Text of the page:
Several European countries have moved to adopt distinct cybersecurity measures as a result of the increased interconnectivity within Europe’s energy system along with a changing paradigm that includes decentralized power sources, the integration of electric vehicles, new digital infrastructure, and connected operational technology.
According to a 2016 survey by the European Commission, at least 80% of European companies have experienced one or more cybersecurity incidents. While the commission has adopted a series of measures to tackle cybersecurity, it did not enact the European Union’s (EU’s) first broad legislation on cybersecurity until August 2016. Member states have until 2018 to adopt the directive on security of network and information systems (NIS), which essentially creates a network of computer security incident response teams across the EU to react to cyberthreats. It also establishes cooperation between member states.
The NIS directive will be integral to addressing some jurisdictional challenges that plague the industry in Europe, industry trade group Eurelectric said in a December 2016 report.
Europe lacks critically needed cross-border coordination, “which lead[s] to an inefficient global response to cyber security related incidents,” the group that represents more than 3,500 companies in power generation, distribution, and supply said. Meanwhile, it is often not clear which authority is in charge of smart grid cybersecurity, the report notes. And, while most network operators seem to tackle this challenge effectively, “many others lack the incentive and expertise, and many National Regulatory Authorities (NRAs) lack the mandate to take on this responsibility.”
However, Eurelectric also said that a number of pressing cybersecurity challenges faced by European power companies remain unaddressed by the NIS directive. The biggest challenge relates to long investment cycles that make technology assessments difficult and have led to a time lag between implemented and up-to-date solutions, the report says. Likewise, informational technology and operational technology environments have “mismatched” life cycles and diverging practices in terms of design, qualification, and maintenance, “which can lead to a different approach regarding the security of each technology, creating gaps that can be maliciously exploited,” it notes. Also, cybersecurity offered by commercial “off-the-shelf” products to keep up with smart grid development can be insufficient, while “tailor-made solutions” can lead to financial and technical inefficiencies.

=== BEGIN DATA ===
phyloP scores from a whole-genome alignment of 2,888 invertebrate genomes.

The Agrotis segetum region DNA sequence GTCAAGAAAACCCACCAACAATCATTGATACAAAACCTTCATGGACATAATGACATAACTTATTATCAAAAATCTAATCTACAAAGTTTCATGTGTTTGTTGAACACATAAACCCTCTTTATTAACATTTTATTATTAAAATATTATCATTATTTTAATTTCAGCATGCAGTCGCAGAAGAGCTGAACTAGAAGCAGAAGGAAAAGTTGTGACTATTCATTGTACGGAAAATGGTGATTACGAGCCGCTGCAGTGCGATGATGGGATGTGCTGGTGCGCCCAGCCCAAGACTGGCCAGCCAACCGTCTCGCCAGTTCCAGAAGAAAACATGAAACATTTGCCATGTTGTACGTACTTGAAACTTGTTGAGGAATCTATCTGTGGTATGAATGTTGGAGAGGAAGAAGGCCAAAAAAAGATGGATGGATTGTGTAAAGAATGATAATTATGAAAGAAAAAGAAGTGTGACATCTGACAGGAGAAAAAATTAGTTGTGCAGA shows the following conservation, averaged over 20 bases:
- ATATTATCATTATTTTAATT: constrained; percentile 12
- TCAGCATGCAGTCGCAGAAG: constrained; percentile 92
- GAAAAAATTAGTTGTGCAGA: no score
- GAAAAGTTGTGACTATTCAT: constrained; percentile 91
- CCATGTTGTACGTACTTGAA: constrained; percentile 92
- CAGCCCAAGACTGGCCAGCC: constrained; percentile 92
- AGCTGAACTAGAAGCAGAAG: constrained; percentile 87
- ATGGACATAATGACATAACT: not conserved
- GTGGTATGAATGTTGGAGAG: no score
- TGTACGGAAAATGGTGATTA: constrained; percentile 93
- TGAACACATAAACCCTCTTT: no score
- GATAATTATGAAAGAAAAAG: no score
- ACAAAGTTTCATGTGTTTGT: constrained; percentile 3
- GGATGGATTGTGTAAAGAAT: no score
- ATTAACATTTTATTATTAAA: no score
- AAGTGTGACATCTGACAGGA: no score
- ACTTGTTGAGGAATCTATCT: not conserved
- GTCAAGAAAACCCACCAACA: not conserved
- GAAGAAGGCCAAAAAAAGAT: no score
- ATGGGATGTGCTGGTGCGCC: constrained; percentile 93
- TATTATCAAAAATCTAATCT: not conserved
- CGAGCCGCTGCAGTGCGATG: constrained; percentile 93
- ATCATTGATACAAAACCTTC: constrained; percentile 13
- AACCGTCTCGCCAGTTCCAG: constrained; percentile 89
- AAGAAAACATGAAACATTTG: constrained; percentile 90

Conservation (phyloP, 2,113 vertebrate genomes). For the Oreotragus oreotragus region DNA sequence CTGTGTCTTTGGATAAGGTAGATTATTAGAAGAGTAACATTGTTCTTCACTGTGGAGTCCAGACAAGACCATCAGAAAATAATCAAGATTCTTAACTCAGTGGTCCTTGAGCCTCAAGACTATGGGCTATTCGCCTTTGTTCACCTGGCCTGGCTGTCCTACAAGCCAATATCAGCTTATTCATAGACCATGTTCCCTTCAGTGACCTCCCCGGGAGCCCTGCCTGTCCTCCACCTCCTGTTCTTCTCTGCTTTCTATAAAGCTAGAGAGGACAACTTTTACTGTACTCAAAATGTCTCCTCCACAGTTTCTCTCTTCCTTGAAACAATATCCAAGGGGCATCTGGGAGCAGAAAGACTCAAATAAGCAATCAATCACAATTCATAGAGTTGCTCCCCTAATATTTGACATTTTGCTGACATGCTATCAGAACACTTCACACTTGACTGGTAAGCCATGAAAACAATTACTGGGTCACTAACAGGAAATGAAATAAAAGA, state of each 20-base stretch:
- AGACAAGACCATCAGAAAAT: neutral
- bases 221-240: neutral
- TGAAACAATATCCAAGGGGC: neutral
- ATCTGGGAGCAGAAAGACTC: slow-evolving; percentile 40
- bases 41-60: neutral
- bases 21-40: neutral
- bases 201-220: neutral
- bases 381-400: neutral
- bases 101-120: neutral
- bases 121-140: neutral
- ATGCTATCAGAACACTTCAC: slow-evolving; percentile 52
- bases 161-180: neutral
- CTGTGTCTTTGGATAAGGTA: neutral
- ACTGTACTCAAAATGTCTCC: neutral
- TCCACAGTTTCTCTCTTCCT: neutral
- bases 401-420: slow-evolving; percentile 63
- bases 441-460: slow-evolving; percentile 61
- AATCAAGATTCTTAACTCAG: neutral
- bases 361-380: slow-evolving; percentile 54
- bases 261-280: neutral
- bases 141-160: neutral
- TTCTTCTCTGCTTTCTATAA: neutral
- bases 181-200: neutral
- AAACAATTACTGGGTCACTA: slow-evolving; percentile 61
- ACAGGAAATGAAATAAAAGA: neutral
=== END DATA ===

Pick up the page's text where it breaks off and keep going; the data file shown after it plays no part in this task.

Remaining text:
The organization called for national authorities to set security baselines that equipment and service providers would have to follow. These entities should also provide security certifications that distribution system operators (DSOs) could use on their networks or for products that could be used by third-party companies on customer premises.
However, Eurelectric noted that a number of countries have moved to adopt important initiatives that could help address larger concerns.
Denmark. The country encourages a close exchange of data between grid operator Energinet.dk, and generators, DSOs, and retailers via a “data hub.”
Norway. Companies must report major incidents to national authority NVE. In 2014, the country also set up KraftCERT, a “tool” for the entire power industry that helps handle and prevent security incidents. It specializes in monitoring, counseling, and incident response.